Eryk Banatt's Reviews > Proofs and Refutations: The Logic of Mathematical Discovery

Proofs and Refutations by Imre Lakatos
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I picked this up seeing it on a list of Robb Seaton's favorite books". I think I can describe it as "Plato's The Republic meets Philosophy meets History of Mathematics" and that sentence can more or less describe the entirety of the book.

I will admit that the book was a bit challenging for me, and I suspect I will revisit this book when I get a bit better at math, but for what it was I think it was quite readable and I enjoyed it. It was a little dry at times but the dialogue was very interesting and posed some very interesting questions about the way people have approached solving problems throughout history.

A line I thought was pretty interesting is the following:

Of course I would. I certainly wouldn’t call a whale a fish, a radio a noisy box (as aborigines may do), and I am not upset when a physicist refers to glass as a liquid. Progress indeed replaces naive classification by theoretical classification, that is, by theory-generated (proof-generated, or if you like, explanation-generated) classification. Conjectures and concepts both have to pass through the purgatory of proofs and refutations. Naive conjectures and naive concepts are superseded by improved conjectures (theorems) and concepts (proof-generated or theoretical concepts) growing out of the method of proofs and refutations. And as theoretical ideas and concepts supersede naive ideas and concepts, theoretical language supersedes naive language.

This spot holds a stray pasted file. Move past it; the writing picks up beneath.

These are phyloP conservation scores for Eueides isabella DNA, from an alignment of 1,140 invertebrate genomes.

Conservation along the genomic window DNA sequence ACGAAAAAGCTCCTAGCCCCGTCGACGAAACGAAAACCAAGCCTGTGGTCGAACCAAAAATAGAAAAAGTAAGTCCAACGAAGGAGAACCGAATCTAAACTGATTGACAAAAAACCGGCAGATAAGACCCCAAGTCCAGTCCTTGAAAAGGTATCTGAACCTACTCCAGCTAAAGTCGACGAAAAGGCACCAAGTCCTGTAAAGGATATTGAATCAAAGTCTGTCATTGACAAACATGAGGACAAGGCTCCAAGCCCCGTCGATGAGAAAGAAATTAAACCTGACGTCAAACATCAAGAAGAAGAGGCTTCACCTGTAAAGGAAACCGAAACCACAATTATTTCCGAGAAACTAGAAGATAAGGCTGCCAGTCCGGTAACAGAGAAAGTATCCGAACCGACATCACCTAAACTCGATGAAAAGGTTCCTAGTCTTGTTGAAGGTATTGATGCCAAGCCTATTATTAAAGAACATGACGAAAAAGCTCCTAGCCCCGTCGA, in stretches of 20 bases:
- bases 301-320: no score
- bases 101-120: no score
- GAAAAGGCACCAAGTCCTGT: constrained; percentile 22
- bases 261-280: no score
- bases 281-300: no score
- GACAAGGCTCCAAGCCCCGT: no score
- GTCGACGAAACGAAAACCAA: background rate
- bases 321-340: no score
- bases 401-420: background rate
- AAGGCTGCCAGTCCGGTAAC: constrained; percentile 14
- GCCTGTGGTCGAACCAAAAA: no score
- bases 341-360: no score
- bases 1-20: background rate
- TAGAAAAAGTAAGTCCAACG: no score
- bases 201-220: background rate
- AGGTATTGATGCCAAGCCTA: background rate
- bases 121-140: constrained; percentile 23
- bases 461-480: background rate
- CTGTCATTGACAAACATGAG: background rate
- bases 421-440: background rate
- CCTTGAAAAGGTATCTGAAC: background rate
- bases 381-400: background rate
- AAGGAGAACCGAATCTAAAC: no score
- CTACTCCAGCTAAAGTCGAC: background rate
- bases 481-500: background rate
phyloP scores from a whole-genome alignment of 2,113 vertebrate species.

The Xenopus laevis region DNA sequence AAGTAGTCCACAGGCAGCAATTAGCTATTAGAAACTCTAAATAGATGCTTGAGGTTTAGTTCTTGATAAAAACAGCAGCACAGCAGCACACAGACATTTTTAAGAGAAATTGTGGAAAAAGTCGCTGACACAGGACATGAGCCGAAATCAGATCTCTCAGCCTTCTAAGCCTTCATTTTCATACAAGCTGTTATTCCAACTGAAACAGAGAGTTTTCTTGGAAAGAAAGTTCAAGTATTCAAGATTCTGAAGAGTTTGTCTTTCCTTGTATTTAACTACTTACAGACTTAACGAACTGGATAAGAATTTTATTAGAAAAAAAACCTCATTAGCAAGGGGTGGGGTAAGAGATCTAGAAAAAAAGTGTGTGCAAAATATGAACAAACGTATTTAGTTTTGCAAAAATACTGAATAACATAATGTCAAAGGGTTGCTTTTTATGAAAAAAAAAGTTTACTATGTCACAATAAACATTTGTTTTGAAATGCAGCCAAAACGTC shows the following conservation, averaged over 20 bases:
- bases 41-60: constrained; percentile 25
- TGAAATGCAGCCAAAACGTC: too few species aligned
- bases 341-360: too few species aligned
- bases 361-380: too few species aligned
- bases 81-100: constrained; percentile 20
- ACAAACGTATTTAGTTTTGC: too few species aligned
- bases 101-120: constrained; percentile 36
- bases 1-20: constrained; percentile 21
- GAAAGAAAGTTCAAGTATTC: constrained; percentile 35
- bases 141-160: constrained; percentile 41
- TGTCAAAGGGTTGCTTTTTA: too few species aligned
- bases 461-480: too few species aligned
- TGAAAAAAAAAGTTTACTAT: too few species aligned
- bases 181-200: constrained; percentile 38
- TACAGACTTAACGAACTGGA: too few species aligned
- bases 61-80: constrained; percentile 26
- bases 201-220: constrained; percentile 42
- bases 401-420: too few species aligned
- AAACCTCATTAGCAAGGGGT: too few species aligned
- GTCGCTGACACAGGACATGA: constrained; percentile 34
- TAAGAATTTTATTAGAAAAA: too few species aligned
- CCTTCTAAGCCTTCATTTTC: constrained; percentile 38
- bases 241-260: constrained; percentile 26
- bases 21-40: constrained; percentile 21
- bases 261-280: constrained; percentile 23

This quote reminded me a lot of a great blogpost I read once, The Categories were Made for Man, Not Man for the Categories. The cool part of this part of this passage is the idea that statements have different consistency values depending on the language in which you talk about them - you have certain things that might be true in a naive language (i.e. finned creatures in the ocean are called fish and a whale is a fish) that may be untrue when you drill down into a different language (i.e. whales and tunas are not in the same taxonomic classification and therefore only one can be a fish).

Overall pretty readable for what it is - will revisit again someday.
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Reading Progress

February 18, 2018 – Shelved
February 18, 2018 – Shelved as: to-read
July 5, 2018 – Started Reading
July 5, 2018 –
July 14, 2018 – Finished Reading

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